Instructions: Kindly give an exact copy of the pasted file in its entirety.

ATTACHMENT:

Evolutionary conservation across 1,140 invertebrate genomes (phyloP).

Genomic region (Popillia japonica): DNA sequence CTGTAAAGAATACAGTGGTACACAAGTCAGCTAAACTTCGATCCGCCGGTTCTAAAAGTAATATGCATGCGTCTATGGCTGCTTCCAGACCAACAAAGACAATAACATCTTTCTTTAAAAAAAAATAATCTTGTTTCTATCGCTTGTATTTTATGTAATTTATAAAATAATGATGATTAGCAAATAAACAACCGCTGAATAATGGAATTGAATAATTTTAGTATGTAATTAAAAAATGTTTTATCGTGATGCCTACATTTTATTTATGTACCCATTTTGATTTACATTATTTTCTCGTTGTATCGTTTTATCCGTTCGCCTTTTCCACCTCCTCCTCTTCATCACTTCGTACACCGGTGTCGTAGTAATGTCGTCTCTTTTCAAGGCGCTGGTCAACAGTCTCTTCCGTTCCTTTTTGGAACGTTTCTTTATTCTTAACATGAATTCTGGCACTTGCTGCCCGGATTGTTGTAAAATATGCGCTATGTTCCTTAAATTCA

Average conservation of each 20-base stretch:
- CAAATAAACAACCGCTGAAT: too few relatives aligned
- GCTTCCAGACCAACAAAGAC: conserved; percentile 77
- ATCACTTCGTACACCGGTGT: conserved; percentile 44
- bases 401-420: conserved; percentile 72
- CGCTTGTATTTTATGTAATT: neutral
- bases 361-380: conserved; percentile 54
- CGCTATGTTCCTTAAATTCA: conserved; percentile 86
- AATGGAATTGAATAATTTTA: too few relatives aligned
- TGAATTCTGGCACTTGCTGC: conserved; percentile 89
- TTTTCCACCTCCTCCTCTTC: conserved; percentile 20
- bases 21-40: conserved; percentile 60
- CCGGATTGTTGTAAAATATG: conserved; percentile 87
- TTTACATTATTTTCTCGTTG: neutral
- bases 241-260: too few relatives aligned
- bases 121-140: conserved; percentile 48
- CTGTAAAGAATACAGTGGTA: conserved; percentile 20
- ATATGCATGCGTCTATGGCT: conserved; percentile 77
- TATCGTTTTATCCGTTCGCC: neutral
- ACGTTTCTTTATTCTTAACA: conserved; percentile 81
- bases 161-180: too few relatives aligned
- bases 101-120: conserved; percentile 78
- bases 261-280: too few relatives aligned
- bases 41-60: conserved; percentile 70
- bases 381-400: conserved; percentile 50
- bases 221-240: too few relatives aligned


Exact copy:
Evolutionary conservation across 1,140 invertebrate genomes (phyloP).

Genomic region (Popillia japonica): DNA sequence CTGTAAAGAATACAGTGGTACACAAGTCAGCTAAACTTCGATCCGCCGGTTCTAAAAGTAATATGCATGCGTCTATGGCTGCTTCCAGACCAACAAAGACAATAACATCTTTCTTTAAAAAAAAATAATCTTGTTTCTATCGCTTGTATTTTATGTAATTTATAAAATAATGATGATTAGCAAATAAACAACCGCTGAATAATGGAATTGAATAATTTTAGTATGTAATTAAAAAATGTTTTATCGTGATGCCTACATTTTATTTATGTACCCATTTTGATTTACATTATTTTCTCGTTGTATCGTTTTATCCGTTCGCCTTTTCCACCTCCTCCTCTTCATCACTTCGTACACCGGTGTCGTAGTAATGTCGTCTCTTTTCAAGGCGCTGGTCAACAGTCTCTTCCGTTCCTTTTTGGAACGTTTCTTTATTCTTAACATGAATTCTGGCACTTGCTGCCCGGATTGTTGTAAAATATGCGCTATGTTCCTTAAATTCA

Average conservation of each 20-base stretch:
- CAAATAAACAACCGCTGAAT: too few relatives aligned
- GCTTCCAGACCAACAAAGAC: conserved; percentile 77
- ATCACTTCGTACACCGGTGT: conserved; percentile 44
- bases 401-420: conserved; percentile 72
- CGCTTGTATTTTATGTAATT: neutral
- bases 361-380: conserved; percentile 54
- CGCTATGTTCCTTAAATTCA: conserved; percentile 86
- AATGGAATTGAATAATTTTA: too few relatives aligned
- TGAATTCTGGCACTTGCTGC: conserved; percentile 89
- TTTTCCACCTCCTCCTCTTC: conserved; percentile 20
- bases 21-40: conserved; percentile 60
- CCGGATTGTTGTAAAATATG: conserved; percentile 87
- TTTACATTATTTTCTCGTTG: neutral
- bases 241-260: too few relatives aligned
- bases 121-140: conserved; percentile 48
- CTGTAAAGAATACAGTGGTA: conserved; percentile 20
- ATATGCATGCGTCTATGGCT: conserved; percentile 77
- TATCGTTTTATCCGTTCGCC: neutral
- ACGTTTCTTTATTCTTAACA: conserved; percentile 81
- bases 161-180: too few relatives aligned
- bases 101-120: conserved; percentile 78
- bases 261-280: too few relatives aligned
- bases 41-60: conserved; percentile 70
- bases 381-400: conserved; percentile 50
- bases 221-240: too few relatives aligned